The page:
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This is the home page for the MIFT project in the Database Group of the Computer Science Department at Stanford University. MIFT is sponsored by the DARPA , Computer-Aided Education and Training Initiative (CAETI) program.
The MIFT R&D problem is to customize the feedback from training exercises by exploiting knowledge about the training scenario, training objectives, and specific student/teacher needs. We plan to achieve this by inserting intelligent mediators into the information flow from observations collected during training exercises to the display and user interface functionality. Knowledge about training objectives, scenerios, and tasks is maintained in the mediators. A technical constraint is that domain experts must be able to extend mediators by adding domain-specific knowledge that supports additional aggregations, abstractions, and views of the results of training exercises.
Here is a description and a of MIFT applied to simulation-based military training. MIFT's mediators are intended to integrate with existing military training exercise management tools and dramatically reduce the cost of developing and maintaining separate feedback and evaluation tools for every training simulator and every set of customer needs.
The "MIFT Architecture" is designed as a set of independently reusable components which interact with each through standardized KIF/KQML interfaces.
The MIFT "Technical Approach" is intended to integrate with other exercise management software and achieve two key application goals for exercice feedback software:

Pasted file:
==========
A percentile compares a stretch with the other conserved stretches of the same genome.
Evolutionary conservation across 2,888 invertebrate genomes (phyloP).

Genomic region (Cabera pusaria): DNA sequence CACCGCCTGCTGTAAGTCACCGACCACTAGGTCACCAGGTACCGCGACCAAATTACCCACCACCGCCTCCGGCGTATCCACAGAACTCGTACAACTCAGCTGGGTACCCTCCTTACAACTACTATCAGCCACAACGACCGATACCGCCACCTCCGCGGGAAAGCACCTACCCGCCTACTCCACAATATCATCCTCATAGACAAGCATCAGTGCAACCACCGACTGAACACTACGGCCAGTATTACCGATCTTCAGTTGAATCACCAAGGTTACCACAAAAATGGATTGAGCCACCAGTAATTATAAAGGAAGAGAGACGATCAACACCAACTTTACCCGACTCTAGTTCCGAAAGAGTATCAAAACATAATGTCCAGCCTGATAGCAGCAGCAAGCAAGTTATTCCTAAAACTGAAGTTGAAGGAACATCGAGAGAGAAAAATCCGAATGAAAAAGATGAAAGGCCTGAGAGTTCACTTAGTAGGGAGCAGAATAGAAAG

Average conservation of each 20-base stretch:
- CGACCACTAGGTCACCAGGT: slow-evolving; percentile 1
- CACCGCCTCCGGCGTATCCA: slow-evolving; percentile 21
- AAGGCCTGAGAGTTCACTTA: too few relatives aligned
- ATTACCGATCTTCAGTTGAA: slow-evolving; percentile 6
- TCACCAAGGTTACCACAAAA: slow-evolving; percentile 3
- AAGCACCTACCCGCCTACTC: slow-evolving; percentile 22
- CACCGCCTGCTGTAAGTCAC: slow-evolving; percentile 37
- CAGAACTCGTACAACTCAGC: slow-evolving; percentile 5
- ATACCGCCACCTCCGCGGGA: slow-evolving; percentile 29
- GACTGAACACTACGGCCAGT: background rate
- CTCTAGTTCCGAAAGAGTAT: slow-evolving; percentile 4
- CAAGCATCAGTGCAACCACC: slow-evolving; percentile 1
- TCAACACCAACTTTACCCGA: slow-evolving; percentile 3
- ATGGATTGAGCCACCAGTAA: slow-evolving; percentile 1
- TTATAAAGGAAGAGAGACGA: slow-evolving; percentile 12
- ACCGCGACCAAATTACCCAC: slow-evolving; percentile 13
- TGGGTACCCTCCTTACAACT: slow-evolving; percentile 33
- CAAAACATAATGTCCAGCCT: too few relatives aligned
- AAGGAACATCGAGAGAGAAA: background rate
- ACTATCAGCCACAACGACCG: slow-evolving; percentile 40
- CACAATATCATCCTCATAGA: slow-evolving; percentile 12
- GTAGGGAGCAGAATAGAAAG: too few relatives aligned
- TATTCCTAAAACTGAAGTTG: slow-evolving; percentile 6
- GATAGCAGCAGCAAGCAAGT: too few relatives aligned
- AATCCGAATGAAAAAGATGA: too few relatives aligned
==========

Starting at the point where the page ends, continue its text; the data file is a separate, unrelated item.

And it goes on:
1. Since students, teachers, and exercise evaluators seldom have much time to learn to use exercise feedback and analysis software, the software must be easy to use and must use domain-specific exercise concepts and terminology already familar to these customers.
2. Domain experts must be able to extend feedback software and tailor it to domain-specific and local needs. Professional programmers should seldom be required when extending the feedback analyses, modifying them for additonal consumers, and transferring them for use with additional exercises.
|The members of the MIFT project team are: Prof. Gio Wiederhold, Principal Investigator, Stanford University, Dr. Ted Linden, Project Manager from Myriad Software, Dr. David Maluf, Post Doctoral Research Scientist, Stanford University, Ms. Priya Panchapagesan, Graduate Research Assistant, Stanford University and Joshua Hui, Graduate Research Assistant, Stanford University.|
This page and related demo are maintained by David Maluf.